But now there’s all kinds of places to go for some pop and flash, like Phantom Fireworks on Cabela’s Boulevard in Scarborough, or the half-dozen Pyro City stores scattered across the state, including one in Windham. But for a truly American experience, why not combine fireworks shopping with a visit to a giant bargain store whose owner does obnoxious TV ads? Yes, Big Al’s Fireworks Outlet on Route 1 in Wiscasset is right next to Big Al’s Odd Lot Outlet. What’s more American than getting knitting needles, placemats, back scratchers and a new ball cap all in one place?
THE OLD BALL GAME
Abner Doubleday may or may not have invented baseball. Nobody really knows. But one thing we do know is that Maine’s own Portland Sea Dogs have pretty much perfected the experience of taking the family out to the ballpark. The Sea Dogs, a minor-league affiliate of the Boston Red Sox, will be home at Hadlock Field in Portland on July 4. They’ve got a 6 p.m. game against the New Hampshire Fisher Cats. After the game, fireworks will boom to the beat of patriotic music on the loudspeakers.
During the game, you can enjoy other iconic American treats like hot dogs, ice cream and beer. If you’ve never tried a Sea Dog Biscuit – Shain’s of Maine ice cream between two chocolate chip cookies the size of a child’s head – you are missing out on one of the great privileges of being American. Tickets and info at seadogs.com.
THE BOSS KNOWS
How do we know cars are synonymous with American culture? Because Bruce Springsteen sings about them, that’s how. “Cadillac Ranch” and “Thunder Road” aside, there’s also the fact that American muscle cars appear in iconic films like “Grease” and “American Graffiti.”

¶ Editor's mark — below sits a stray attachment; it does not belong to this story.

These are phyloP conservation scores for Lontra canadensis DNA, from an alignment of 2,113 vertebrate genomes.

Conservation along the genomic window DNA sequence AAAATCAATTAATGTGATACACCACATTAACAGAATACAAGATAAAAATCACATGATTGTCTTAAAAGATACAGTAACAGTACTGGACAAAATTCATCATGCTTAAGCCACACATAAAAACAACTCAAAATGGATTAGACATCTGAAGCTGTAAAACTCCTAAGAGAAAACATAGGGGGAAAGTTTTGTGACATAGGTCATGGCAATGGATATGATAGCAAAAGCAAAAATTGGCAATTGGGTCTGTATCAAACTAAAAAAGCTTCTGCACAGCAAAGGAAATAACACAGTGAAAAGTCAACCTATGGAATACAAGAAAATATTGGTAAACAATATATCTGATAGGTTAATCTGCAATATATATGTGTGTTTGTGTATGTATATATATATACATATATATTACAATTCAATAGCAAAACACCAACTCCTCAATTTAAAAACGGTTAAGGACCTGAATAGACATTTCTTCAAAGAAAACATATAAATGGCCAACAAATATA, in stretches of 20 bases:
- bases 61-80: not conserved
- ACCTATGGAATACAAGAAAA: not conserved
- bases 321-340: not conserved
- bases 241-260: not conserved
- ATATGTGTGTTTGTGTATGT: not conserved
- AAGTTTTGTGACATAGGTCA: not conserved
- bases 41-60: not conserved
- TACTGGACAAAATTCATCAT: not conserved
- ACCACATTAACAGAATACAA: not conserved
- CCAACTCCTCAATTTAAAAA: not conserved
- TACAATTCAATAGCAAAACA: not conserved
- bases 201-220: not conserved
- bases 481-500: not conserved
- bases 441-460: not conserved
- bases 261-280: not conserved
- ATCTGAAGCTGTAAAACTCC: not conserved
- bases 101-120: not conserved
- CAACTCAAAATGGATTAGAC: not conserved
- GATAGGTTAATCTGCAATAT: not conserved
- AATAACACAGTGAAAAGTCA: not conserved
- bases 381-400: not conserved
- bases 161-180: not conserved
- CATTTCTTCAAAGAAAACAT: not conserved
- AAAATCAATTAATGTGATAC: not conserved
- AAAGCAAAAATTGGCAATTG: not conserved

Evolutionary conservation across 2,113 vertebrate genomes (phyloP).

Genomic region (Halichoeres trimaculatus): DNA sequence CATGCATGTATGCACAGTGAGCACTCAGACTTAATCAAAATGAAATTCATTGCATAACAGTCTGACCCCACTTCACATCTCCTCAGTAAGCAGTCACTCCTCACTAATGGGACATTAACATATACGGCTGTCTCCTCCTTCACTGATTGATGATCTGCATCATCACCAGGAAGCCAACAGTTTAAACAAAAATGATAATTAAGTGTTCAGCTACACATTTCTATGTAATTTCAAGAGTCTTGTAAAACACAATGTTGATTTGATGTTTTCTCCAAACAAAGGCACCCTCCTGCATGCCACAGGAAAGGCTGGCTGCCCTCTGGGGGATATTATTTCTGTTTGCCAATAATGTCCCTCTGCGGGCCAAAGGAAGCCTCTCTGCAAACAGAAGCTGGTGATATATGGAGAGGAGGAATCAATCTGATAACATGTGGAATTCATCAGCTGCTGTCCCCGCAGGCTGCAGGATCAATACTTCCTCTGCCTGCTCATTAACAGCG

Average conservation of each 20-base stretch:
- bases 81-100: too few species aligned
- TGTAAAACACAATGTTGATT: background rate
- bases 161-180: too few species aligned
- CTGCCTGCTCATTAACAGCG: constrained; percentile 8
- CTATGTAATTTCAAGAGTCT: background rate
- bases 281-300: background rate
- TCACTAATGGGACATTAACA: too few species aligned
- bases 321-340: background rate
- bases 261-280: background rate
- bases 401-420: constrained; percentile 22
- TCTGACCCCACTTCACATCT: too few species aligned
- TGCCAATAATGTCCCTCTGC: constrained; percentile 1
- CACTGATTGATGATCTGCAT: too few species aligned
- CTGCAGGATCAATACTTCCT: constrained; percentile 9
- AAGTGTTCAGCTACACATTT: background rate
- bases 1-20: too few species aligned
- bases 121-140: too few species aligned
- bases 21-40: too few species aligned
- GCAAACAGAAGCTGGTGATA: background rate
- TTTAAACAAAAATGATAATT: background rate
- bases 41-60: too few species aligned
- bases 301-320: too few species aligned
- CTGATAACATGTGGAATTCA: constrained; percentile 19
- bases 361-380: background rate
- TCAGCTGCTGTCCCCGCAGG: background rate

One place to go on Fourth of July weekend for an impressive car experience is the Owls Head Transportation Museum, near Rockland. Its collection of some 50 automobiles includes a 1902 Oldsmobile, a 1911 Cadillac, a Ford Model T, a couple of 1920s “woody” wagons, like the Beach Boys sing about, and a 1957 Thunderbird. For info go to owlshead.org.
Another car haven Mainers might not know about is at the Boothbay Railway Village. Known for its railway and charming village, it also has a collection of more than 60 antique autos, including a few iconic American brands like Chevy, Ford, Lincoln and Pontiac. Learn more at railwayvillage.org.
APPLE OF YOUR PIE
Sure, here in Maine, blueberry rules when it comes to pie. But often in the places you find the official state dessert, there are other pie varieties, especially in Maine’s many diners – another symbol of Americana. They’ll be all over the place, from orchards to agricultural fairs, in the fall, but where can you find a slice of America’s iconic dessert, even when it’s out of season? Moody’s Diner in Waldoboro sells it by the slice or a la mode, along with 10 other varieties. If you really want to make an event of it, head to Helen’s Restaurant on Main Street in Machias, where apple is among the many pies and desserts made fresh daily. That’s right, you can have a slice of apple pie at a diner counter on Main Street. It doesn’t get much more American than that.
Staff Writer Leslie Bridgers contributed to this report.